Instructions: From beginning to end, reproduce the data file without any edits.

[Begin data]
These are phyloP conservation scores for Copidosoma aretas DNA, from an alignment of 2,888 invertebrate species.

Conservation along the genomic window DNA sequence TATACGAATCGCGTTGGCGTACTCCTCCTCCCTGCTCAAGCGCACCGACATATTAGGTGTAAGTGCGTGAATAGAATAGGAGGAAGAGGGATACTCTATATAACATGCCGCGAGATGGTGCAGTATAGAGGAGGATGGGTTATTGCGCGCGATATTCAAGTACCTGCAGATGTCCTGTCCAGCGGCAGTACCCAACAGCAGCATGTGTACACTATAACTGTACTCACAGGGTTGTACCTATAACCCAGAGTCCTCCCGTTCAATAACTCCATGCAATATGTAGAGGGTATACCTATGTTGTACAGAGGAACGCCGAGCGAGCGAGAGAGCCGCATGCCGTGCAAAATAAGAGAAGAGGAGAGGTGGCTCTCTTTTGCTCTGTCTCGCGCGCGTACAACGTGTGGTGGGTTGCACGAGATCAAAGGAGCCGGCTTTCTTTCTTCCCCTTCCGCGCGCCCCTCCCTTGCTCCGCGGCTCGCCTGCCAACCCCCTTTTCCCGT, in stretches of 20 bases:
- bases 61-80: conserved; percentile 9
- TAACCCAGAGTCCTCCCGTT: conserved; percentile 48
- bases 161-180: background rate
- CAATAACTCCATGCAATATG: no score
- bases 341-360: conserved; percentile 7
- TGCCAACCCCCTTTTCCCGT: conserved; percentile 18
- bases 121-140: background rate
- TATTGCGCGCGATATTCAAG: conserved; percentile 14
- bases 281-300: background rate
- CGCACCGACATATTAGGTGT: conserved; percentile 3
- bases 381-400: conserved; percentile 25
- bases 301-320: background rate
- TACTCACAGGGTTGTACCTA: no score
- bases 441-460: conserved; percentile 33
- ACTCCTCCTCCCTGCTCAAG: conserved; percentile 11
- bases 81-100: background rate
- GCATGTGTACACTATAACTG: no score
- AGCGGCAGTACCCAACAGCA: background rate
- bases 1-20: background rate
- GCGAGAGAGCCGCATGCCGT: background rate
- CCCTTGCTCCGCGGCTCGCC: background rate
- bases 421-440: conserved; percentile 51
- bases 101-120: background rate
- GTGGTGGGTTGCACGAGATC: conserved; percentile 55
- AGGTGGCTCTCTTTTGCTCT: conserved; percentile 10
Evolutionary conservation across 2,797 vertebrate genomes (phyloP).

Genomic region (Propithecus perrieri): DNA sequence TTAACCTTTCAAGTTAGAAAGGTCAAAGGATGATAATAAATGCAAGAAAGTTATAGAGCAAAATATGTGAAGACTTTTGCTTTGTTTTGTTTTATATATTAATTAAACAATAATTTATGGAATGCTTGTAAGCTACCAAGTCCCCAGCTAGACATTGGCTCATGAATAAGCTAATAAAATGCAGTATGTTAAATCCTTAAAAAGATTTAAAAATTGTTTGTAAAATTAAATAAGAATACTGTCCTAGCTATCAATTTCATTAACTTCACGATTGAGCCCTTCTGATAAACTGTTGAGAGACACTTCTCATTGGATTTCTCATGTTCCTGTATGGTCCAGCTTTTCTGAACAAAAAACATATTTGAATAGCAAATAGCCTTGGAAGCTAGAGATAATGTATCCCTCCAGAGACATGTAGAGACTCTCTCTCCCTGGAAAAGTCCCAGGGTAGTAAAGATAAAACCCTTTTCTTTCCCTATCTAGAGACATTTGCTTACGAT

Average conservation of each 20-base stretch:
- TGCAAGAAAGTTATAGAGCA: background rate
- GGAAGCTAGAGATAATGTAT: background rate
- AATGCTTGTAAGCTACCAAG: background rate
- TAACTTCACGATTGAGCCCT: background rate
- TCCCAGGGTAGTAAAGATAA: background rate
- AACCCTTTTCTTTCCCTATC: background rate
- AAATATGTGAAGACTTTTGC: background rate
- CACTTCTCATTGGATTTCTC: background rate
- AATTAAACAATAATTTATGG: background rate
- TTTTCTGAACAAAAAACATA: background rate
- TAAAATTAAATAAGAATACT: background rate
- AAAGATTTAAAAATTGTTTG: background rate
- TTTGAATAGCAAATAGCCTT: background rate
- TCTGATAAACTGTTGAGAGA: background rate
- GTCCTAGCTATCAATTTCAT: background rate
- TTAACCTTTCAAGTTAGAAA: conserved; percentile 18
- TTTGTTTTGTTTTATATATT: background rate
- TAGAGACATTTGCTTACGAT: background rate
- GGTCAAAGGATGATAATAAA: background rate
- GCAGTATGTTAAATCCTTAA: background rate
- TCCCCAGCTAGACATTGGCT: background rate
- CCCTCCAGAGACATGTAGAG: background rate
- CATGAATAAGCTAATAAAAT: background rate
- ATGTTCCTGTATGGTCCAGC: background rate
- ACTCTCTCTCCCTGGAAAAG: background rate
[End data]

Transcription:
These are phyloP conservation scores for Copidosoma aretas DNA, from an alignment of 2,888 invertebrate species.

Conservation along the genomic window DNA sequence TATACGAATCGCGTTGGCGTACTCCTCCTCCCTGCTCAAGCGCACCGACATATTAGGTGTAAGTGCGTGAATAGAATAGGAGGAAGAGGGATACTCTATATAACATGCCGCGAGATGGTGCAGTATAGAGGAGGATGGGTTATTGCGCGCGATATTCAAGTACCTGCAGATGTCCTGTCCAGCGGCAGTACCCAACAGCAGCATGTGTACACTATAACTGTACTCACAGGGTTGTACCTATAACCCAGAGTCCTCCCGTTCAATAACTCCATGCAATATGTAGAGGGTATACCTATGTTGTACAGAGGAACGCCGAGCGAGCGAGAGAGCCGCATGCCGTGCAAAATAAGAGAAGAGGAGAGGTGGCTCTCTTTTGCTCTGTCTCGCGCGCGTACAACGTGTGGTGGGTTGCACGAGATCAAAGGAGCCGGCTTTCTTTCTTCCCCTTCCGCGCGCCCCTCCCTTGCTCCGCGGCTCGCCTGCCAACCCCCTTTTCCCGT, in stretches of 20 bases:
- bases 61-80: conserved; percentile 9
- TAACCCAGAGTCCTCCCGTT: conserved; percentile 48
- bases 161-180: background rate
- CAATAACTCCATGCAATATG: no score
- bases 341-360: conserved; percentile 7
- TGCCAACCCCCTTTTCCCGT: conserved; percentile 18
- bases 121-140: background rate
- TATTGCGCGCGATATTCAAG: conserved; percentile 14
- bases 281-300: background rate
- CGCACCGACATATTAGGTGT: conserved; percentile 3
- bases 381-400: conserved; percentile 25
- bases 301-320: background rate
- TACTCACAGGGTTGTACCTA: no score
- bases 441-460: conserved; percentile 33
- ACTCCTCCTCCCTGCTCAAG: conserved; percentile 11
- bases 81-100: background rate
- GCATGTGTACACTATAACTG: no score
- AGCGGCAGTACCCAACAGCA: background rate
- bases 1-20: background rate
- GCGAGAGAGCCGCATGCCGT: background rate
- CCCTTGCTCCGCGGCTCGCC: background rate
- bases 421-440: conserved; percentile 51
- bases 101-120: background rate
- GTGGTGGGTTGCACGAGATC: conserved; percentile 55
- AGGTGGCTCTCTTTTGCTCT: conserved; percentile 10
Evolutionary conservation across 2,797 vertebrate genomes (phyloP).

Genomic region (Propithecus perrieri): DNA sequence TTAACCTTTCAAGTTAGAAAGGTCAAAGGATGATAATAAATGCAAGAAAGTTATAGAGCAAAATATGTGAAGACTTTTGCTTTGTTTTGTTTTATATATTAATTAAACAATAATTTATGGAATGCTTGTAAGCTACCAAGTCCCCAGCTAGACATTGGCTCATGAATAAGCTAATAAAATGCAGTATGTTAAATCCTTAAAAAGATTTAAAAATTGTTTGTAAAATTAAATAAGAATACTGTCCTAGCTATCAATTTCATTAACTTCACGATTGAGCCCTTCTGATAAACTGTTGAGAGACACTTCTCATTGGATTTCTCATGTTCCTGTATGGTCCAGCTTTTCTGAACAAAAAACATATTTGAATAGCAAATAGCCTTGGAAGCTAGAGATAATGTATCCCTCCAGAGACATGTAGAGACTCTCTCTCCCTGGAAAAGTCCCAGGGTAGTAAAGATAAAACCCTTTTCTTTCCCTATCTAGAGACATTTGCTTACGAT

Average conservation of each 20-base stretch:
- TGCAAGAAAGTTATAGAGCA: background rate
- GGAAGCTAGAGATAATGTAT: background rate
- AATGCTTGTAAGCTACCAAG: background rate
- TAACTTCACGATTGAGCCCT: background rate
- TCCCAGGGTAGTAAAGATAA: background rate
- AACCCTTTTCTTTCCCTATC: background rate
- AAATATGTGAAGACTTTTGC: background rate
- CACTTCTCATTGGATTTCTC: background rate
- AATTAAACAATAATTTATGG: background rate
- TTTTCTGAACAAAAAACATA: background rate
- TAAAATTAAATAAGAATACT: background rate
- AAAGATTTAAAAATTGTTTG: background rate
- TTTGAATAGCAAATAGCCTT: background rate
- TCTGATAAACTGTTGAGAGA: background rate
- GTCCTAGCTATCAATTTCAT: background rate
- TTAACCTTTCAAGTTAGAAA: conserved; percentile 18
- TTTGTTTTGTTTTATATATT: background rate
- TAGAGACATTTGCTTACGAT: background rate
- GGTCAAAGGATGATAATAAA: background rate
- GCAGTATGTTAAATCCTTAA: background rate
- TCCCCAGCTAGACATTGGCT: background rate
- CCCTCCAGAGACATGTAGAG: background rate
- CATGAATAAGCTAATAAAAT: background rate
- ATGTTCCTGTATGGTCCAGC: background rate
- ACTCTCTCTCCCTGGAAAAG: background rate